With sub 3% p.a. borrowing costs, falling stock markets, it makes perfect sense to try to seek yield for the long term through diversified investing.

      Make regular purchases so you are averaging out the market - e.g. 10% of your target holding every month for 10 months.

  • if you are looking to borrow the money then your existing bank is going to be the quickest option as refinances take a minimum of 4 weeks and some lenders 8 weeks plus depending on their credit turnaround time. I imagine you would want the money asap to pull the trigger when you are ready. Look at the comparison sites to see what rate options some lenders are offering and negotiate through your broker to get the rate as low as possible

  • For us who have cash, and don't need to borrow what shares are people keeping an eye on? Unfortunately times like these are the best times to profit off markets.

    While many struggle, many companies are profiting 500-1000%.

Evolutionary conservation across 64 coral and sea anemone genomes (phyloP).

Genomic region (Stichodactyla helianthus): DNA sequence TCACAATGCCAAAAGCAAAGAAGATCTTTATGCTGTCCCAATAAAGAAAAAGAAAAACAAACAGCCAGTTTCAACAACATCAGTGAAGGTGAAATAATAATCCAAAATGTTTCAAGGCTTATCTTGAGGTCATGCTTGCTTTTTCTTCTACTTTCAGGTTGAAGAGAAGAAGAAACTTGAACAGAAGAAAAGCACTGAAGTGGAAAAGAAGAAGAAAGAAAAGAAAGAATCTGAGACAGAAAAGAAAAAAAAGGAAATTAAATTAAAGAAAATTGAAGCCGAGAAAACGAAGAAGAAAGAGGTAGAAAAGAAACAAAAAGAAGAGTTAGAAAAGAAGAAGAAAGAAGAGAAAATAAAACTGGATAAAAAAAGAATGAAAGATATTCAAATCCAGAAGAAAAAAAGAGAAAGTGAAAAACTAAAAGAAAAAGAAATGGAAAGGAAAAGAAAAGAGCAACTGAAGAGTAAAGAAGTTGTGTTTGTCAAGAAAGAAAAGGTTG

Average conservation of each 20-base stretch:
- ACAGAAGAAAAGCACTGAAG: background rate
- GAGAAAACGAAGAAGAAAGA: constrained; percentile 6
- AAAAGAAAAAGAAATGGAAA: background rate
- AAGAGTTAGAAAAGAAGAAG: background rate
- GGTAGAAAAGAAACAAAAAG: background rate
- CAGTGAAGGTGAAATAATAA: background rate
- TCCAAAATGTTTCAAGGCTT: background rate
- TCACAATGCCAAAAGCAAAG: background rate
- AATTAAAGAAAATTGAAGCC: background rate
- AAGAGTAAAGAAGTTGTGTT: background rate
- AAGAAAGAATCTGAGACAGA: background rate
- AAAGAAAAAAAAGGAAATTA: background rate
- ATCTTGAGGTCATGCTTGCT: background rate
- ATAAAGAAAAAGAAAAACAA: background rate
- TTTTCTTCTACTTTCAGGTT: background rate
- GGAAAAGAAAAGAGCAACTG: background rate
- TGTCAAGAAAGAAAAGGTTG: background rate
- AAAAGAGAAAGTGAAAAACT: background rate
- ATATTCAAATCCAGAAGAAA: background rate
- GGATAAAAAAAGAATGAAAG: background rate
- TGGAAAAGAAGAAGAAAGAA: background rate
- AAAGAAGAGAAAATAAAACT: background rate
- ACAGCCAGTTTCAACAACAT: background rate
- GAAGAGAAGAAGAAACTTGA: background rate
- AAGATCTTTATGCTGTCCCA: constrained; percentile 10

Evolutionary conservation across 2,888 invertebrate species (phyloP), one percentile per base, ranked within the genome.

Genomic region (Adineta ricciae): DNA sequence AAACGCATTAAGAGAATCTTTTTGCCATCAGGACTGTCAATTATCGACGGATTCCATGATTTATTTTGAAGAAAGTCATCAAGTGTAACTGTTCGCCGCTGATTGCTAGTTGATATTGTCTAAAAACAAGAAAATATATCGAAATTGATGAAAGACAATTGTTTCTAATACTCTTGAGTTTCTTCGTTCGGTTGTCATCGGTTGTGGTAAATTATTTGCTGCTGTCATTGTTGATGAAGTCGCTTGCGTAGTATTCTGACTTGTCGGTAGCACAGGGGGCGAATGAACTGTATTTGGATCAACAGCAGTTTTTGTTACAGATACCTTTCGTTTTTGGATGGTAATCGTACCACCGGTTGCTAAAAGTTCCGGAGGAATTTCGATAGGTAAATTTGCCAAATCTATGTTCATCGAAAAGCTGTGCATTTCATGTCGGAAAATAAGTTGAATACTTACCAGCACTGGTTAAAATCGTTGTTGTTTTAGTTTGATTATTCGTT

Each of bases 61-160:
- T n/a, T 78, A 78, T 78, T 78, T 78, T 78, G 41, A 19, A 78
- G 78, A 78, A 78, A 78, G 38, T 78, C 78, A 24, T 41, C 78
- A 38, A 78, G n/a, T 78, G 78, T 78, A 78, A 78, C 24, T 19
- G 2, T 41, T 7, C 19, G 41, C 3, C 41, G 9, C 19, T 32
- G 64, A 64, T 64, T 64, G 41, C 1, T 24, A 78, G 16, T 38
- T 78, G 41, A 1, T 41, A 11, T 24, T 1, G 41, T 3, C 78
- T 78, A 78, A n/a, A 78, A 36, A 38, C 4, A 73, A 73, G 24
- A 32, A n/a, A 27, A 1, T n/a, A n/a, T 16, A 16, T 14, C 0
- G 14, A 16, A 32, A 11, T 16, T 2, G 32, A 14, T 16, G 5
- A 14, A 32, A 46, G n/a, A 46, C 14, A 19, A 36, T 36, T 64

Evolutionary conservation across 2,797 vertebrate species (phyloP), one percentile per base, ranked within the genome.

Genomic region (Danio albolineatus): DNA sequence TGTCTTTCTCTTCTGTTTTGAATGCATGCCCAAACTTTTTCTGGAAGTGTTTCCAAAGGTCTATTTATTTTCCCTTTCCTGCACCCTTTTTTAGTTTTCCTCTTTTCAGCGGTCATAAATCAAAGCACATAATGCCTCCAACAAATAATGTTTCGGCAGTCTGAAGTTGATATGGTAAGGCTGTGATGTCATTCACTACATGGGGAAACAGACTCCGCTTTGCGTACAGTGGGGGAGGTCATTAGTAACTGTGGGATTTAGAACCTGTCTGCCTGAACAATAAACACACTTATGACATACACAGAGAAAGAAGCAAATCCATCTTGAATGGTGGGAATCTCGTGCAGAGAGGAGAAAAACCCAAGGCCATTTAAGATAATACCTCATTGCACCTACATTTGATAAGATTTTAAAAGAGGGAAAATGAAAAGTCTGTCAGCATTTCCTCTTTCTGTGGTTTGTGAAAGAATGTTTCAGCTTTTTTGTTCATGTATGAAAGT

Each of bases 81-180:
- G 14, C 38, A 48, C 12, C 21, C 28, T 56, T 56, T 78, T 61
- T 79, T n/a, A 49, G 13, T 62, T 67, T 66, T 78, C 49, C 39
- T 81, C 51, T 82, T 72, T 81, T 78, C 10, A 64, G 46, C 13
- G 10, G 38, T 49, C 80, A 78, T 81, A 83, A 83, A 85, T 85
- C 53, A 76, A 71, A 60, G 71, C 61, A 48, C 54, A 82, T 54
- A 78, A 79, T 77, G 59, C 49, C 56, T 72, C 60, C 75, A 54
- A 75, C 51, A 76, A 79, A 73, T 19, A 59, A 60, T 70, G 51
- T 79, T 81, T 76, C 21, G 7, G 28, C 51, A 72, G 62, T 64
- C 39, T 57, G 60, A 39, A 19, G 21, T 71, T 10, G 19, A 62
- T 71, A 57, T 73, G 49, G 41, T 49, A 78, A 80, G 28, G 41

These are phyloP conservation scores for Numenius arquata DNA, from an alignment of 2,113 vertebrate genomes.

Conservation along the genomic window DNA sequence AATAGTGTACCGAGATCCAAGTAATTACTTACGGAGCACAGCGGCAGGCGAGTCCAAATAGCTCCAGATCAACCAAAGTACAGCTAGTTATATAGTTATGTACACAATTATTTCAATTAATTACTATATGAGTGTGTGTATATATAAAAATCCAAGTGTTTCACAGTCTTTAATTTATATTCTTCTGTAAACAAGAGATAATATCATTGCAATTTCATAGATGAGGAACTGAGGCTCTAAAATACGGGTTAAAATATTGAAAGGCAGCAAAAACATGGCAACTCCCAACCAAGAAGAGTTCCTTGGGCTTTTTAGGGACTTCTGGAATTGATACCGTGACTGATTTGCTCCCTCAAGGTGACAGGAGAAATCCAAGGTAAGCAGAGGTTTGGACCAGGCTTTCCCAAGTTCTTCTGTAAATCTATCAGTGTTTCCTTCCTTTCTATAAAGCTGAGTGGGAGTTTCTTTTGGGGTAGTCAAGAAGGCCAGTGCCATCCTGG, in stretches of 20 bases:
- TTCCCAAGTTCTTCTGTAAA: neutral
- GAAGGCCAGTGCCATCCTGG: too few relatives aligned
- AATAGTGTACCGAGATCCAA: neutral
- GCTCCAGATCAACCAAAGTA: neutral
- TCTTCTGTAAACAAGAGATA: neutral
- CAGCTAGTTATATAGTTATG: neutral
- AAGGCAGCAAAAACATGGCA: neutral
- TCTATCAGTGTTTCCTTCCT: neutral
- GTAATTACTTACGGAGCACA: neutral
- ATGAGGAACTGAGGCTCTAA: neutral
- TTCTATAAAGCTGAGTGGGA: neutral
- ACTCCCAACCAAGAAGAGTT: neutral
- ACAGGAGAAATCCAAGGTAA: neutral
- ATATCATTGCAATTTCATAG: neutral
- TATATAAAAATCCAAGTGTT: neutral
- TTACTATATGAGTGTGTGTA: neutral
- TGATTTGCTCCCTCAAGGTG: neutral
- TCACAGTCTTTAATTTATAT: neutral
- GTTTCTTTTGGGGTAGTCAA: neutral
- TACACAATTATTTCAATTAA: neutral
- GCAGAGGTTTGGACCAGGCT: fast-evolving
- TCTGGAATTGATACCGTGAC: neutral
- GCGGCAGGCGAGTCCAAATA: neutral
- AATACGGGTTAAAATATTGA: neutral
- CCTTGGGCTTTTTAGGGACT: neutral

• Woolworths and Coles to start. If you were a toilet paper maker best time to list on the stock exchange.

  • +2

    lmao everyone here seems to be an expert but I bet they haven't traded a day in their lives or have even 5k in the bank

    they just look at what the media is saying

    Shorted Qantas for 1 week. up 40k

    who said you cant make money? Please learn how to trade before you comment.

    • So, how exactly did you short Qantas? Or also posting for the sake of trolling?

      • +2

        You know it is the internet. People can make a gazillion dollars and nobody can validate. Just red faces everywhere over some juvenile comment.

        • :) true.

          I have thought ozb community would not be as bad as the general www population.

          • +2

            @keyboardwarrior: I like how you just downvote me and call me out for trolling

            Proof for today's trades
            https://i.imgur.com/GYRW54p.jpg

            Trading isn't something you teach in a day so I am not too sure on how I can show you